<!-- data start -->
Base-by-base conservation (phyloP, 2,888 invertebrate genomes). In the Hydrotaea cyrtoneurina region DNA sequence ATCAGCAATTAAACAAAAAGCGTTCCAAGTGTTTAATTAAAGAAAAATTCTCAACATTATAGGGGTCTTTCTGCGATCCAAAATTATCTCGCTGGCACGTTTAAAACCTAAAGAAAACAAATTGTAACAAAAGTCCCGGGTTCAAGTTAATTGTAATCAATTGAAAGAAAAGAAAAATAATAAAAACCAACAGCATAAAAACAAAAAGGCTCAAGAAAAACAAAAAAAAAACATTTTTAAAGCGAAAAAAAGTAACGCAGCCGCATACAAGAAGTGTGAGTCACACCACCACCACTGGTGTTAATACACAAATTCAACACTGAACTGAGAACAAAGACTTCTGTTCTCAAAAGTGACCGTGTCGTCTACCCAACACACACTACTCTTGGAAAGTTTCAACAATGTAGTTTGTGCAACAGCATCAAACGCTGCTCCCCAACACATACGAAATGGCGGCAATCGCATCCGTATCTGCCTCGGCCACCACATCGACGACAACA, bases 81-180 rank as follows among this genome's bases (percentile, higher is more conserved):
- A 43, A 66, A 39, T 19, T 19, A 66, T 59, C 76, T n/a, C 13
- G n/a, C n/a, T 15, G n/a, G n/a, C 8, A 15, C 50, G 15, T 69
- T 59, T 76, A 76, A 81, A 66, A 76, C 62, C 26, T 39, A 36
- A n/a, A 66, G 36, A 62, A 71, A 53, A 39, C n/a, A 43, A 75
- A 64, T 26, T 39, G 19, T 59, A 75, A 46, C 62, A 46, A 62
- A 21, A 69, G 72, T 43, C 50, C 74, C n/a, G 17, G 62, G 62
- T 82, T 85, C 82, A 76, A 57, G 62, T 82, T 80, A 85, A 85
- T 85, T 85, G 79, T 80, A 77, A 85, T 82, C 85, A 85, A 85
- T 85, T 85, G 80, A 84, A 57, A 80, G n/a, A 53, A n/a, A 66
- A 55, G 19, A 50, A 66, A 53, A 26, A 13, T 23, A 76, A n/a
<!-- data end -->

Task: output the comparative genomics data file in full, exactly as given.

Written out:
Base-by-base conservation (phyloP, 2,888 invertebrate genomes). In the Hydrotaea cyrtoneurina region DNA sequence ATCAGCAATTAAACAAAAAGCGTTCCAAGTGTTTAATTAAAGAAAAATTCTCAACATTATAGGGGTCTTTCTGCGATCCAAAATTATCTCGCTGGCACGTTTAAAACCTAAAGAAAACAAATTGTAACAAAAGTCCCGGGTTCAAGTTAATTGTAATCAATTGAAAGAAAAGAAAAATAATAAAAACCAACAGCATAAAAACAAAAAGGCTCAAGAAAAACAAAAAAAAAACATTTTTAAAGCGAAAAAAAGTAACGCAGCCGCATACAAGAAGTGTGAGTCACACCACCACCACTGGTGTTAATACACAAATTCAACACTGAACTGAGAACAAAGACTTCTGTTCTCAAAAGTGACCGTGTCGTCTACCCAACACACACTACTCTTGGAAAGTTTCAACAATGTAGTTTGTGCAACAGCATCAAACGCTGCTCCCCAACACATACGAAATGGCGGCAATCGCATCCGTATCTGCCTCGGCCACCACATCGACGACAACA, bases 81-180 rank as follows among this genome's bases (percentile, higher is more conserved):
- A 43, A 66, A 39, T 19, T 19, A 66, T 59, C 76, T n/a, C 13
- G n/a, C n/a, T 15, G n/a, G n/a, C 8, A 15, C 50, G 15, T 69
- T 59, T 76, A 76, A 81, A 66, A 76, C 62, C 26, T 39, A 36
- A n/a, A 66, G 36, A 62, A 71, A 53, A 39, C n/a, A 43, A 75
- A 64, T 26, T 39, G 19, T 59, A 75, A 46, C 62, A 46, A 62
- A 21, A 69, G 72, T 43, C 50, C 74, C n/a, G 17, G 62, G 62
- T 82, T 85, C 82, A 76, A 57, G 62, T 82, T 80, A 85, A 85
- T 85, T 85, G 79, T 80, A 77, A 85, T 82, C 85, A 85, A 85
- T 85, T 85, G 80, A 84, A 57, A 80, G n/a, A 53, A n/a, A 66
- A 55, G 19, A 50, A 66, A 53, A 26, A 13, T 23, A 76, A n/a